On Wednesday 27th May, 9 Burmese Migrants graduated with their Diploma in Liberal Arts through the Australian Catholic University Online Diploma Programme. It was a special celebration bringing to a total of 27 the number of future leaders supported by Marist Asia Foundation on the Thai Burma Border since 2010.
Saw Zay Yar Nay Win and Shwe Thin Zin spoke on behalf of the graduates sharing their journey to university studies. “Five years ago, we heard that Australian Catholic University (ACU) provides Online Diploma courses. We tried to figure out “What is that?” “What kind of education is that?” Our hunger for more education in our life grew from that time.”
“We were so proud of the previous ACU students. We were smiling looking at them on their graduation day and imagining ourselves wearing the graduation gown. We said to ourselves that one day we will be like them. Now, we are all wearing graduation gowns.”
Our lives as migrants are full of struggles. Most of us had to leave schools from Myanmar because of difficulties of survival. We had to follow our parents and come to Thailand to work.
We were extremely hunger for education despite of these difficulties. Once Allan Bloom has said, “Education is the movement from darkness to light”. Our country, Myanmar is still in the darkness. Education is the greatest weapon to change our country.
Nobel Prize Winner Malala also claimed that education is the only solution to change our world. Education can develop not only morals, thoughts and ideas, but also enhance the quality of each person’s life.
In the midst of their families and friends, migrant community and Thai ministry of education officials, Marist School students performed a traditional Burmese Dance, students sang a song of support, graduating students celebrated in their own song their achievement and bond of friendship.
It was a great day acknowledging what can happen when we work together for the common good of education.
Maya Cranitch, as co-ordinator of the ACU Thai Burma Border Programme, acknowledged not only the new knowledge and skills that had been learnt over the past 15 months, but also the deep friendships that have been created through the programme and how the students had learnt to think critically and ethically for their communities.
In her special words to the graduating students, Professor Geraldine Castleton, emphasised that this program witnesses to the need for university education for refugees and migrants to be a right, not a luxury.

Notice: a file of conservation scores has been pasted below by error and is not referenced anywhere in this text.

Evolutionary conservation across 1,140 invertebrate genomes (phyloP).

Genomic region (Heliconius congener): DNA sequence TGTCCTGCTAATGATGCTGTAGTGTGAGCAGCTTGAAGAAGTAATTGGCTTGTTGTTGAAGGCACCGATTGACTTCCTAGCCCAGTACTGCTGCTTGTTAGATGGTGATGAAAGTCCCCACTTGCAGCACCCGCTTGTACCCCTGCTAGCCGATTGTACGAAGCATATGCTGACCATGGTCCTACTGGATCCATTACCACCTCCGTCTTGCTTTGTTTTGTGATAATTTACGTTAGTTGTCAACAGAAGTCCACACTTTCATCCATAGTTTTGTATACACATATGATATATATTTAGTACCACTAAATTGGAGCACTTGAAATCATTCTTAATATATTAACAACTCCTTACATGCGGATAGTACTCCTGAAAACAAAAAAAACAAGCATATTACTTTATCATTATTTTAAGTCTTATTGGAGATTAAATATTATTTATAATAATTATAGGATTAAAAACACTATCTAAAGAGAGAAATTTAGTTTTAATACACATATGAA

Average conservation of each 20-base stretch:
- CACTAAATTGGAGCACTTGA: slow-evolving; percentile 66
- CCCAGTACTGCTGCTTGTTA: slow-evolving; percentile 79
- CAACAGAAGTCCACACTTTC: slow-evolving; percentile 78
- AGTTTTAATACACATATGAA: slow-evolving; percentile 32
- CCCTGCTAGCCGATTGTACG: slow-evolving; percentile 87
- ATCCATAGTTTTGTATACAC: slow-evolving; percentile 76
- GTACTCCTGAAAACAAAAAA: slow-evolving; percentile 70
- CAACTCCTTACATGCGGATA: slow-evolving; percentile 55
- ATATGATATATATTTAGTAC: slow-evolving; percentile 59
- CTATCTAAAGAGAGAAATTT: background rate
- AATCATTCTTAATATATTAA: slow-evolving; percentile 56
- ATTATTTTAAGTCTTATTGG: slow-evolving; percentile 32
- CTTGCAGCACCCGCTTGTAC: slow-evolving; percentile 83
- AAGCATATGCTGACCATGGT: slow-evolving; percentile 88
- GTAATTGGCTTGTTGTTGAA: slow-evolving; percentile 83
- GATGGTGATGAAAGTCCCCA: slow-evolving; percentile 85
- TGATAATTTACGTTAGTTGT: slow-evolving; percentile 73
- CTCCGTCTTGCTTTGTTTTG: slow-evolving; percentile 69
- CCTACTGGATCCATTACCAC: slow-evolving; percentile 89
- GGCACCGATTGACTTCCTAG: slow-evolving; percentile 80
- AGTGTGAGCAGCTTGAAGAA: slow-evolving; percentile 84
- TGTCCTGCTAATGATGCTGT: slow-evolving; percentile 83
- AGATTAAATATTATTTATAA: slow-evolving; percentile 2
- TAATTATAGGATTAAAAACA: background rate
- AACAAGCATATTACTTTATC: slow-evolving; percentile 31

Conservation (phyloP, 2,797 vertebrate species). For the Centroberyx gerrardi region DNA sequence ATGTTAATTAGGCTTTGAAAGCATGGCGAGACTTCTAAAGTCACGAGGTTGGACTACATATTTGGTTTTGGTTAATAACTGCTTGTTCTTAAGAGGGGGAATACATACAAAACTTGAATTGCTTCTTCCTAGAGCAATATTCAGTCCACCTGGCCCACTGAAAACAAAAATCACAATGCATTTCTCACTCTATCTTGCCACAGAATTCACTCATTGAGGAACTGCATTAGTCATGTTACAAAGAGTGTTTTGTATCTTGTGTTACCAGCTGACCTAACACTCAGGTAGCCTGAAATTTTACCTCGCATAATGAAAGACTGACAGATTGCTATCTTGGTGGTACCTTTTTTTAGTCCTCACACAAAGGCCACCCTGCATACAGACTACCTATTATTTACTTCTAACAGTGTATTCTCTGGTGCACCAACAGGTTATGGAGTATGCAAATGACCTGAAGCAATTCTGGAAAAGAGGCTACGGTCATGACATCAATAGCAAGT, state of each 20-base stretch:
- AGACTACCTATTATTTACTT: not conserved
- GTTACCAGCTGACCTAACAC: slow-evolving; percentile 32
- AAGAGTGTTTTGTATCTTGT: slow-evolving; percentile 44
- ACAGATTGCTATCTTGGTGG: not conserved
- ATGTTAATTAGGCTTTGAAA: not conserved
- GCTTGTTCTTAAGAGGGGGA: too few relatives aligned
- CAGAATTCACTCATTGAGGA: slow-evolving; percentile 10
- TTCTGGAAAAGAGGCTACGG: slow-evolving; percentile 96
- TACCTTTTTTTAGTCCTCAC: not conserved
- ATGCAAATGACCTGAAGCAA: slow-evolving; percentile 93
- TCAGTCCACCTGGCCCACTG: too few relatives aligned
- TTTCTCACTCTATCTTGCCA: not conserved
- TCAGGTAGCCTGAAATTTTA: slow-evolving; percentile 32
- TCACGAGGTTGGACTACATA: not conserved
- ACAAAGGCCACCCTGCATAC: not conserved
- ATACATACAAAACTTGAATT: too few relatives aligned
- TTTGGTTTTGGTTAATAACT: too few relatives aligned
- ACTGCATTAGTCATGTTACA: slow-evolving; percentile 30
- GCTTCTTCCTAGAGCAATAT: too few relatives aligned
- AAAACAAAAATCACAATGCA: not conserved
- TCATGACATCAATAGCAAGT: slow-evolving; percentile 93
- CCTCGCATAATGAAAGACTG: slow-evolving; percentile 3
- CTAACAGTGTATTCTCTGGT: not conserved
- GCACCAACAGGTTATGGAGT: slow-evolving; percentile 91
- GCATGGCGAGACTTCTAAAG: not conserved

As more refugees stay for longer and longer periods in camps and more migrants are forced by circumstances to work in Thailand, the need to provide access to education beyond school remains a priority.
Course subjects have been designed to respond to students’ needs and interests from the discipline areas of English, business management, development studies, human rights law, teaching skills, global health and environmental studies as well as photography.
What the students have learned is of direct relevance to the refugee and migrant communities on the Thai-Burma border and, indeed, the wider world.
We know from past evidence that our graduates use their qualifications for the common good – that is, for the good of others, not just themselves.
Fr Frank, their local tutor, acknolwedged the beautiful care the students had for each other as real brothers and sisters. ‘Coming to class has been like enjoying time with family.’ He recalled memories and examples over the past 15 months revealing such hunger to learn and hearts and minds being opened up beyond the factories and fishing industry of Ranong.
In a community where there are not many formal occasions for special celebration of educational achievement, future hopeful students look up to their role models. Proud parents look on their sons and daughters in a graduation gown reaching a goal often beyond their own reach.
Professor Geraldine summed up many thoughts and prayers in her personal words to the community.
I pray with everyone in this room that the reform that has begun in Burma will lead to a democracy where all the ethnic groups are respected and honoured, where the vote controls the future, and where all the children of Burma will have an education that sets their minds free that sets their minds free and provides them with opportunities to achieve their goals.
The young people who graduate today are a powerful symbol of the new Burma rising from the ashes of the old.
On behalf of all the graduates, Zay Yar Nay Win shared their thanks especially to ACU and Marist Asia Foundation.
“Your help benefits many people in the Burmese migrant community and the country of Myanmar. I believe your partnership providing education for migrants is the most important weapon to change our migrants lives. We will share the education we have received to future generations and communities within Thailand and Myanmar. We all have a great dream to help our communities.”